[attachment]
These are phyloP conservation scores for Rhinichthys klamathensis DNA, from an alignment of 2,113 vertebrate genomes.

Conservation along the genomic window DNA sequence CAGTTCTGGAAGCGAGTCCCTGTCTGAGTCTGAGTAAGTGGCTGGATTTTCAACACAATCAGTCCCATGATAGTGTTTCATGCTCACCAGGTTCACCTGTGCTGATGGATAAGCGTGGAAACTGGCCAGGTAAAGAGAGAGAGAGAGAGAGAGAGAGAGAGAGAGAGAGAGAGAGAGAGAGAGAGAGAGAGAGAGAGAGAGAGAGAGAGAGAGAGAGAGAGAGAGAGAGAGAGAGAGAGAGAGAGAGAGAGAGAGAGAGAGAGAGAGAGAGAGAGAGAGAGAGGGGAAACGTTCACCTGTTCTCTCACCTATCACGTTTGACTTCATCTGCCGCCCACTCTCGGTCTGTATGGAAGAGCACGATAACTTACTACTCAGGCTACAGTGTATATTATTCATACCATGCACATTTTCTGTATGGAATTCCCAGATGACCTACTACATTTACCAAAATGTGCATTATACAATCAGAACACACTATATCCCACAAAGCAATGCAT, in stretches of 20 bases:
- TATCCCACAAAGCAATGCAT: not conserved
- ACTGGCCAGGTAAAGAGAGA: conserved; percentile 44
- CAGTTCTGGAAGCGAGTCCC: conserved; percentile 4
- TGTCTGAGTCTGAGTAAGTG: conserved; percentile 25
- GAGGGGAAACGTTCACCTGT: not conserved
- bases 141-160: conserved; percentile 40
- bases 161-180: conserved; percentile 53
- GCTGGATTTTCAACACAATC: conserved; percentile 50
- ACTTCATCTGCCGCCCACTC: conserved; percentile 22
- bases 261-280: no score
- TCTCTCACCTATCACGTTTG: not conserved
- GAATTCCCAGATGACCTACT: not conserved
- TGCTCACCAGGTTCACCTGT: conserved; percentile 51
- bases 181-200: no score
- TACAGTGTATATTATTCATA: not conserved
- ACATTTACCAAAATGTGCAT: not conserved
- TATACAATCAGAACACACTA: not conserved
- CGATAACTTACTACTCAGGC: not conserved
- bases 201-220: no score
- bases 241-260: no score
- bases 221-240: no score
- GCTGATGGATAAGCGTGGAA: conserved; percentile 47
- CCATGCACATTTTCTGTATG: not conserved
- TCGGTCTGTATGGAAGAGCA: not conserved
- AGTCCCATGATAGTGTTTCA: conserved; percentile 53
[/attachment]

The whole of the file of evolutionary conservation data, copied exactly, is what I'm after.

These are phyloP conservation scores for Rhinichthys klamathensis DNA, from an alignment of 2,113 vertebrate genomes.

Conservation along the genomic window DNA sequence CAGTTCTGGAAGCGAGTCCCTGTCTGAGTCTGAGTAAGTGGCTGGATTTTCAACACAATCAGTCCCATGATAGTGTTTCATGCTCACCAGGTTCACCTGTGCTGATGGATAAGCGTGGAAACTGGCCAGGTAAAGAGAGAGAGAGAGAGAGAGAGAGAGAGAGAGAGAGAGAGAGAGAGAGAGAGAGAGAGAGAGAGAGAGAGAGAGAGAGAGAGAGAGAGAGAGAGAGAGAGAGAGAGAGAGAGAGAGAGAGAGAGAGAGAGAGAGAGAGAGAGAGAGAGAGGGGAAACGTTCACCTGTTCTCTCACCTATCACGTTTGACTTCATCTGCCGCCCACTCTCGGTCTGTATGGAAGAGCACGATAACTTACTACTCAGGCTACAGTGTATATTATTCATACCATGCACATTTTCTGTATGGAATTCCCAGATGACCTACTACATTTACCAAAATGTGCATTATACAATCAGAACACACTATATCCCACAAAGCAATGCAT, in stretches of 20 bases:
- TATCCCACAAAGCAATGCAT: not conserved
- ACTGGCCAGGTAAAGAGAGA: conserved; percentile 44
- CAGTTCTGGAAGCGAGTCCC: conserved; percentile 4
- TGTCTGAGTCTGAGTAAGTG: conserved; percentile 25
- GAGGGGAAACGTTCACCTGT: not conserved
- bases 141-160: conserved; percentile 40
- bases 161-180: conserved; percentile 53
- GCTGGATTTTCAACACAATC: conserved; percentile 50
- ACTTCATCTGCCGCCCACTC: conserved; percentile 22
- bases 261-280: no score
- TCTCTCACCTATCACGTTTG: not conserved
- GAATTCCCAGATGACCTACT: not conserved
- TGCTCACCAGGTTCACCTGT: conserved; percentile 51
- bases 181-200: no score
- TACAGTGTATATTATTCATA: not conserved
- ACATTTACCAAAATGTGCAT: not conserved
- TATACAATCAGAACACACTA: not conserved
- CGATAACTTACTACTCAGGC: not conserved
- bases 201-220: no score
- bases 241-260: no score
- bases 221-240: no score
- GCTGATGGATAAGCGTGGAA: conserved; percentile 47
- CCATGCACATTTTCTGTATG: not conserved
- TCGGTCTGTATGGAAGAGCA: not conserved
- AGTCCCATGATAGTGTTTCA: conserved; percentile 53